A Social Needs Marketplace Matching Problem
J. Christopher Beck
An instance of the social needs marketplace matching problem consists of a bipartite graph with seekers, donors, and a set of edges between them. Each donor has one item to donate, while each seeker has one request to make for the items offered by the donors. Each seeker has a preference over items donated by the donors, and ranks them based on its preference. For each seeker, we know the preference list of that seeker. The donors do not have any preference over seekers, which makes it an one-sided preference problem. A common example of an one-sided preference problem is the University residence allocation problem.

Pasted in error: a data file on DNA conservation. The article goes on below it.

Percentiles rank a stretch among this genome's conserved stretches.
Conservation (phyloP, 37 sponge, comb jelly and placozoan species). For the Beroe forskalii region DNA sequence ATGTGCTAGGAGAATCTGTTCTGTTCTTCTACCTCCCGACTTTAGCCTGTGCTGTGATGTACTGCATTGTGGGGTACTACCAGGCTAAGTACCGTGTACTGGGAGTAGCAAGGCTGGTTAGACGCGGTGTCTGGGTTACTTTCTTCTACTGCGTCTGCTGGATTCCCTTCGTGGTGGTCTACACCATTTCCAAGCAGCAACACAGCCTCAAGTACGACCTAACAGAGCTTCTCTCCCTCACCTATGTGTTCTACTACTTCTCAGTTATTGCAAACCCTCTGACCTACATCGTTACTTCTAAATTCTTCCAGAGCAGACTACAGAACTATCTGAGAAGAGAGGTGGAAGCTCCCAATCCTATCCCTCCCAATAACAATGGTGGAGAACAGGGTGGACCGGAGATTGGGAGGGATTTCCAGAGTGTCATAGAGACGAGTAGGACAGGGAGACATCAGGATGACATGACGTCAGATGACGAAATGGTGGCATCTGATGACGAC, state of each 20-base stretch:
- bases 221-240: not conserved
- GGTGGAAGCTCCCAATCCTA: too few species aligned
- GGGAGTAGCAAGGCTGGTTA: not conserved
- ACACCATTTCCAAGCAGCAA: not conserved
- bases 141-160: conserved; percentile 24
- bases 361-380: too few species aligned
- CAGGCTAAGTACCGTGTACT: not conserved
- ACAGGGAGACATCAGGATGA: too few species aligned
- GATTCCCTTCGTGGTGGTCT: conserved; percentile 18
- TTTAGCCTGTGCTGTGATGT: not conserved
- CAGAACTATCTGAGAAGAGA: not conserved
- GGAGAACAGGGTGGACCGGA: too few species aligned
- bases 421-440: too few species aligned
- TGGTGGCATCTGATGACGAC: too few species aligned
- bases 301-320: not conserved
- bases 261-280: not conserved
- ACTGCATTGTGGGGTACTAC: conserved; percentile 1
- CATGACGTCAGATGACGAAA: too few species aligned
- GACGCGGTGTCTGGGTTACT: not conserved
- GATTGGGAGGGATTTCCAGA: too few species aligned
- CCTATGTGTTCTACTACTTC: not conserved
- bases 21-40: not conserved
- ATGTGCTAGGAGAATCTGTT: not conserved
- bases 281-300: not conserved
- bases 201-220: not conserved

A seeker is unmatched if all its preferred donors are matched with other seekers. Donors and seekers are collectively referred to as the set of agents. Each agent arrives to the matching process online. All our agents stay in the matching process for a time before reneging (choosing to leave) from the process.
Agents do not stay in the matching process for the entire time interval, but rather stay for a time window, defined by a start and end time. We know the time window of an agent only upon its arrival (they are revealed online). The objective of the problem is to construct an effective methodology for solving the online matching problem, combining approaches from matching and queueing theory literature.
University of Toronto Fellowship
TIDEL Research Assistantship